• Report this Comment On November 01, 2010, at 1:25 PM, Gonzhouse wrote:

    Naked shorting sounds less risky.

  • Report this Comment On November 01, 2010, at 1:47 PM, TMFSun wrote:

    Risk is how much you stand to lose if you're wrong. The probability of capital loss here may be high, but the amount of capital lost would be acceptable. On the flip side, because we're going long, our upside isn't capped and if one believes (as we do) that the potential capital gain on this stock is as high as 3-4x, then it's a worthwhile bet.

    Thanks for commenting!

    P.S. I realize you were just trying to be hyperbolic ;)

  • Report this Comment On November 01, 2010, at 3:40 PM, TMFVermont wrote:

    Sean, any guesses on why they have not paid themselves a salary for 2 years?

  • Report this Comment On November 01, 2010, at 8:18 PM, TMFSun wrote:

    Without potentially defaming anybody? No -- no legitimate guesses :P

    To be perfectly honest, I tend to be cynical about these sorts of things. With their backgrounds, I wouldn't expect either of them to be extremely wealthy from previous jobs, so it does seem a bit strange to me that at their age they'd want to work on a fairly risky endeavor with no compensation whatsoever -- especially in China which is becoming (and has been for a while really) a more and more materialistic society.

    That said, do I bar the possibility that they're just good people who do this as a demonstration of good will to their overseas investors? No. But I do believe that at the end of the day, my obligation is to protect myself (and my readers), so it doesn't hurt to be a bit skeptical. That way I can be prepared for the worst-case scenario and be happily surprised if I'm wrong :)

    Thanks for asking!

    -Sean

  • Report this Comment On November 02, 2010, at 11:48 AM, TMFVermont wrote:

    thanks Sean. btw..i totally want to go to the Great Golden Lake after seeing those fotos!

  • Report this Comment On November 03, 2010, at 12:31 PM, dargus wrote:

    Is this article properly disclosed? Has the Fool sold their shares of CGA since October 29th?

  • Report this Comment On November 04, 2010, at 2:30 PM, throwerw wrote:

    Chinese companies normally have very high insider ownership, and thus the CEOs give themselves very low salaries. They would rather keep the wealth in the company, as the impact on the bottom line is multiplied by whatever PE the stock is trading at and has a greater effect on the CEO's net worth.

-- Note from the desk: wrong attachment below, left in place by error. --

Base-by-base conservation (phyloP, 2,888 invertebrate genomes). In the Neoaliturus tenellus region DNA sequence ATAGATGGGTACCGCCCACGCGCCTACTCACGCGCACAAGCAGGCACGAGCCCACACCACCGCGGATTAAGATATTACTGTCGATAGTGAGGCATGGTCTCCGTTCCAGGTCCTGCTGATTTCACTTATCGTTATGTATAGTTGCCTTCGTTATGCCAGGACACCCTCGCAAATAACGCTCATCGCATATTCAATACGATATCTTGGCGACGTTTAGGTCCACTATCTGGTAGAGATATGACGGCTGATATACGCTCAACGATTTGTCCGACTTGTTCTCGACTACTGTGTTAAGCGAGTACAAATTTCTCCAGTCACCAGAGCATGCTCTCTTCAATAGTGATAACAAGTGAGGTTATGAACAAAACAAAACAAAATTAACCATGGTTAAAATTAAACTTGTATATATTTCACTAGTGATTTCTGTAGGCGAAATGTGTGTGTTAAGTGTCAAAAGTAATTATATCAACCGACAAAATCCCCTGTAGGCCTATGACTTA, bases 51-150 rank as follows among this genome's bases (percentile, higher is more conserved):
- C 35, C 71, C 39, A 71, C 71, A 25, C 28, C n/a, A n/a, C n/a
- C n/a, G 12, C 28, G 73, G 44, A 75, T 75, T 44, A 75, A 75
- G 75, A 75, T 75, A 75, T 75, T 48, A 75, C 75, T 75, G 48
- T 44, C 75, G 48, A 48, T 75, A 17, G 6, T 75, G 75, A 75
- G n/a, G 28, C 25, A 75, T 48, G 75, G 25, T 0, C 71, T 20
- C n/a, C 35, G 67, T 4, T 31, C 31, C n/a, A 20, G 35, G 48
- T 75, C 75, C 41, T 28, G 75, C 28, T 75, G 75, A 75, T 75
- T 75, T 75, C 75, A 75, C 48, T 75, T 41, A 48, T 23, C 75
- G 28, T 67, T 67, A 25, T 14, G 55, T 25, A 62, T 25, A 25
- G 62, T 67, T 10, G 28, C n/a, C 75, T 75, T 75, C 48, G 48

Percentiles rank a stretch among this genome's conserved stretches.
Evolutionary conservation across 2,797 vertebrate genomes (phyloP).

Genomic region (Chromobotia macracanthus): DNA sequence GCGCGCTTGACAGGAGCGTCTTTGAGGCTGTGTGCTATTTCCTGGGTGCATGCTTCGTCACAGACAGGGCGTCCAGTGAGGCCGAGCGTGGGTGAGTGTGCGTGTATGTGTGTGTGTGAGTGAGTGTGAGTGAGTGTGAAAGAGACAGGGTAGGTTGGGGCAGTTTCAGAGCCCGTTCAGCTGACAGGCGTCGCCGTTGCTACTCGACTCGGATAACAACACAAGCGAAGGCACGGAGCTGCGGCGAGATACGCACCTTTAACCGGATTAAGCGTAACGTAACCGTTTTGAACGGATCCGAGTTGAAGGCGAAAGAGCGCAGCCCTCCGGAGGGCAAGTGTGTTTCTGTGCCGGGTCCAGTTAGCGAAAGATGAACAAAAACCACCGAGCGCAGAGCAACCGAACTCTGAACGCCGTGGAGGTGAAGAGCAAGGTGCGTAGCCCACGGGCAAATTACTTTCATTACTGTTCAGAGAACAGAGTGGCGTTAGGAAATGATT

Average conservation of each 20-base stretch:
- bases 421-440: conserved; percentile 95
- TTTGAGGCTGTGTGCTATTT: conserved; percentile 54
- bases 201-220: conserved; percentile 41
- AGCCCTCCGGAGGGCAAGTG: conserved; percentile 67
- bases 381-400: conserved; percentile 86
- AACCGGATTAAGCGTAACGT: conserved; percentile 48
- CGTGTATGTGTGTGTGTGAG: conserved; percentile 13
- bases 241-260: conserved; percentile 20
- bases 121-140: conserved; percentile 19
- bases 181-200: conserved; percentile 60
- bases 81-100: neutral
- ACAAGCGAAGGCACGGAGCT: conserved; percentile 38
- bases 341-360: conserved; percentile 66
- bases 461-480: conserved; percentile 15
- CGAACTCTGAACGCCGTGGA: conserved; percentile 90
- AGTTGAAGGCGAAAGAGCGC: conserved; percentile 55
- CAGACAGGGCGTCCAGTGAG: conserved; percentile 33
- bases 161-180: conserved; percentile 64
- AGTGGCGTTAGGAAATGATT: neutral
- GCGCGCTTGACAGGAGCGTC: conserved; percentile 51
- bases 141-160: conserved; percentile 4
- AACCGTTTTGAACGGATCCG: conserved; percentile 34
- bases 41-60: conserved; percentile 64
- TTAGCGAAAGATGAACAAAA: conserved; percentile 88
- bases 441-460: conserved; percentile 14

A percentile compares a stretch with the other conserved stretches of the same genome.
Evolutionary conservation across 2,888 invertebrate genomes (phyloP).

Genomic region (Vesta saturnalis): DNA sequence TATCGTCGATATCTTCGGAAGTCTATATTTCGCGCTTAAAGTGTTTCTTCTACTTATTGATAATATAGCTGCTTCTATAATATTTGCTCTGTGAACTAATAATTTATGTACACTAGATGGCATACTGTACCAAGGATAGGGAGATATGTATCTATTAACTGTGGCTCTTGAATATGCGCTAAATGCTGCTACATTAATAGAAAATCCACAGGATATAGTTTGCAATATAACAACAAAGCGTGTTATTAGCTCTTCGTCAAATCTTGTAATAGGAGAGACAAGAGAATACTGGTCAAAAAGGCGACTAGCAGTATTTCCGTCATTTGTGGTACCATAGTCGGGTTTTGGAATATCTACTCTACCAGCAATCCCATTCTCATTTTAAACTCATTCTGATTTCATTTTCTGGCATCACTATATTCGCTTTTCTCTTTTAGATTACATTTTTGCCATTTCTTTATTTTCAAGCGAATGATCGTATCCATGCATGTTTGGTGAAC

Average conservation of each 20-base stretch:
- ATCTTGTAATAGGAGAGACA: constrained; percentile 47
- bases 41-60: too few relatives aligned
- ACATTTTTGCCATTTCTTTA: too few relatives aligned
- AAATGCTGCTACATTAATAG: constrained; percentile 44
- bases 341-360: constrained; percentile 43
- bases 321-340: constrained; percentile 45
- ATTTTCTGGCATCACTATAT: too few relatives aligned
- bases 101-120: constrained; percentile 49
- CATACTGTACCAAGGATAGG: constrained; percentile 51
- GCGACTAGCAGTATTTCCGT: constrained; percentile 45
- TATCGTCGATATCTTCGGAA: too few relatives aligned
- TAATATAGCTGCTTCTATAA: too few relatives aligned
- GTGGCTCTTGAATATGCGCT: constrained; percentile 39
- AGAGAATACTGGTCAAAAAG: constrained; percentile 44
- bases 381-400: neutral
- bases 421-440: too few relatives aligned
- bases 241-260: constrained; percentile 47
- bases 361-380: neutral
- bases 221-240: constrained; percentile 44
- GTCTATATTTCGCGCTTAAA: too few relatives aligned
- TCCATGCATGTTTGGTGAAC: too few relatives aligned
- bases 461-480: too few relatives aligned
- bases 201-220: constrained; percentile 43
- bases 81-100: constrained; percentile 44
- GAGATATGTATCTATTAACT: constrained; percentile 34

This is very similar to how Buffett has conducted business throughout his lifetime.

  • Report this Comment On November 04, 2010, at 3:55 PM, TMFSun wrote:

    throwerw: I've seen low salaries (by Western standards--which typically equates to pretty cushy salaries by Chinese standards), but I've never seen no salary.

    Keep in mind, Buffett made his money running his partnership and taking 25% of profits from his limited partners. He was a millionaire many times over by the time he started taking his nominal $100,000 salary at Berkshire.

    And I think it should be noted that the difference between $0 and $100,000 or even $50,000 is enormous. Taking in $0 income (nothing from performance incentives/bonuses either) means that you are living entirely off savings. Every hamburger you buy or gallon of gas is coming completely out of your bank account with no revenue to offset it. So either these guys had their Buffett Partnership somewhere else or something else is going on. That's where my curiosity lay.

    -Sean

  • Report this Comment On November 25, 2010, at 10:37 AM, thunderballfists wrote:

    Could be that as VP of of the Fujian Provincial Tourism Institute he gets enough to live on? It is a bit strange.

  • Report this Comment On December 22, 2010, at 10:40 PM, summitclark wrote:

    Was this a reverse merger? Who is there accounting and auditing firm?

    Chinese small caps scare me.

    -andrew

  • Report this Comment On July 18, 2011, at 9:48 PM, jasonmadruga84 wrote:

    I got this at $3.04~$3.05 and it's at about $4.05.

    I'm up about 45% now...

    Thanks!

  • Report this Comment On July 18, 2011, at 10:02 PM, soycapital wrote:

    Hope you have more fun than I did on these Chinese small caps. I'll never buy another for sure!

  • Report this Comment On February 21, 2012, at 10:26 AM, OzyKingofKings wrote:

    Never dealing with the Chinese again. It would have helped if there was anything more about this company on the internet at the time it was written. Literally anything. But somehow CNYD managed to avoid getting targeted with any allegations of fraud directly, at least through English-speaking media.

    I had been holding my position for several months hoping it was just a victim of the stigma against other fraudulent Chinese small-caps but this post

    http://messages.finance.yahoo.com/Stocks_%28A_to_Z%29/Stocks...

    on the Yahoo board pushed me over the edge. I'm closing this position at a near 80% loss. FML